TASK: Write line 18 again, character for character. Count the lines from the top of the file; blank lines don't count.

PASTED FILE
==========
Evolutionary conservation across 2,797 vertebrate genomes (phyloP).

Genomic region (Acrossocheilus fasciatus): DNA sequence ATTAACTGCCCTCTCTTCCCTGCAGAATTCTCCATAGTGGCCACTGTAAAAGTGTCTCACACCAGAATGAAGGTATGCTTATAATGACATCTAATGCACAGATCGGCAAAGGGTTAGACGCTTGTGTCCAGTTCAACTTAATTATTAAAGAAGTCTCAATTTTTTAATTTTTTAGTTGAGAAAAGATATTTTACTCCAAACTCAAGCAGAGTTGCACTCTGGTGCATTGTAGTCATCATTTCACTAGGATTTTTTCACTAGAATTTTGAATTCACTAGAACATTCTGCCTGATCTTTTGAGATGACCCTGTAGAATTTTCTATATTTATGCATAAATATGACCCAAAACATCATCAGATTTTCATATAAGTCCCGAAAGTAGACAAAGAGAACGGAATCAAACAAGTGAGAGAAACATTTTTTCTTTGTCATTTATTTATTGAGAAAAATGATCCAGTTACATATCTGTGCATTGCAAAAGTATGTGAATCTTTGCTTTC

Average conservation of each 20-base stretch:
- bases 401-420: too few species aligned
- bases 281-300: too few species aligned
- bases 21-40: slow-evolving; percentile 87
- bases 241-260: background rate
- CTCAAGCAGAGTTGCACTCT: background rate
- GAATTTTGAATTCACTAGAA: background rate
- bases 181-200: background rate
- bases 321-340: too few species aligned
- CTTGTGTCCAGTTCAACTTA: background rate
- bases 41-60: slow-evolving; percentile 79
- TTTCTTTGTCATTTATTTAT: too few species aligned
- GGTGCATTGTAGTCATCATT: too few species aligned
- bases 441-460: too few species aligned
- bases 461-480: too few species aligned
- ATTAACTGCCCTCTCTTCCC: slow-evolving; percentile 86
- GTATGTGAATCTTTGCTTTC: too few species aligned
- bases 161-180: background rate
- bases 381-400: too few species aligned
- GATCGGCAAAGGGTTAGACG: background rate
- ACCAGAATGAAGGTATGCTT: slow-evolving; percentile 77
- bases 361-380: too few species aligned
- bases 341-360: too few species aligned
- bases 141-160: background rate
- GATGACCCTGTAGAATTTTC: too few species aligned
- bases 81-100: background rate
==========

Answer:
- ATTAACTGCCCTCTCTTCCC: slow-evolving; percentile 86